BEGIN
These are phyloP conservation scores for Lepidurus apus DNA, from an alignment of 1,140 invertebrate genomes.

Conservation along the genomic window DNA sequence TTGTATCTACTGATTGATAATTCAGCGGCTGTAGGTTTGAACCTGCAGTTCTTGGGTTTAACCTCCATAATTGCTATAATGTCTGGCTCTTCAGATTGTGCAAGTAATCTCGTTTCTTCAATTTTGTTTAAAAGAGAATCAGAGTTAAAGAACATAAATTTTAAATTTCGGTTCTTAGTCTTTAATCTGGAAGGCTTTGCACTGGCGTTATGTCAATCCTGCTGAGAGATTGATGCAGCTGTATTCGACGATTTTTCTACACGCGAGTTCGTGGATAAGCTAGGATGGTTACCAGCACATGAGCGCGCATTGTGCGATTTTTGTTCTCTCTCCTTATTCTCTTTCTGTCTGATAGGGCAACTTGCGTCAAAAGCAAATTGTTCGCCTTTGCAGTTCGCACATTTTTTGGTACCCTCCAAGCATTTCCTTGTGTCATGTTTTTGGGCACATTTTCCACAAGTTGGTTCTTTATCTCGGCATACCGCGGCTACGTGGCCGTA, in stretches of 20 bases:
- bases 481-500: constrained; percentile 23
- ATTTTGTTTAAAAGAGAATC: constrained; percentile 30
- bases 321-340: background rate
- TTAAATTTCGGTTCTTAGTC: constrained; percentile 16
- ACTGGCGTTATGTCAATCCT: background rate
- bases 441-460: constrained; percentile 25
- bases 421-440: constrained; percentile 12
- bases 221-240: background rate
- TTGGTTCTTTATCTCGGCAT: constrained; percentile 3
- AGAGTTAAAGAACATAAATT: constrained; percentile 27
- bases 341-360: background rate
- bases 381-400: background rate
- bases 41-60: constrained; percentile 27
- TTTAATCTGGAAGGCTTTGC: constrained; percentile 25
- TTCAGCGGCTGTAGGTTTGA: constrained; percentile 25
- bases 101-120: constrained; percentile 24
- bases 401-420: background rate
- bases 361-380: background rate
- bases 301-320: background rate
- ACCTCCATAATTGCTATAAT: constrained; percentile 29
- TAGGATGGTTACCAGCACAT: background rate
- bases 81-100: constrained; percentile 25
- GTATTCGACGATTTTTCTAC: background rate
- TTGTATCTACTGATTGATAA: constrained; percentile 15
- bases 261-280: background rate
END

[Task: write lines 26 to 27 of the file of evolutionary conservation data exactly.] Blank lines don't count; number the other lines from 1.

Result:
- TTGTATCTACTGATTGATAA: constrained; percentile 15
- bases 261-280: background rate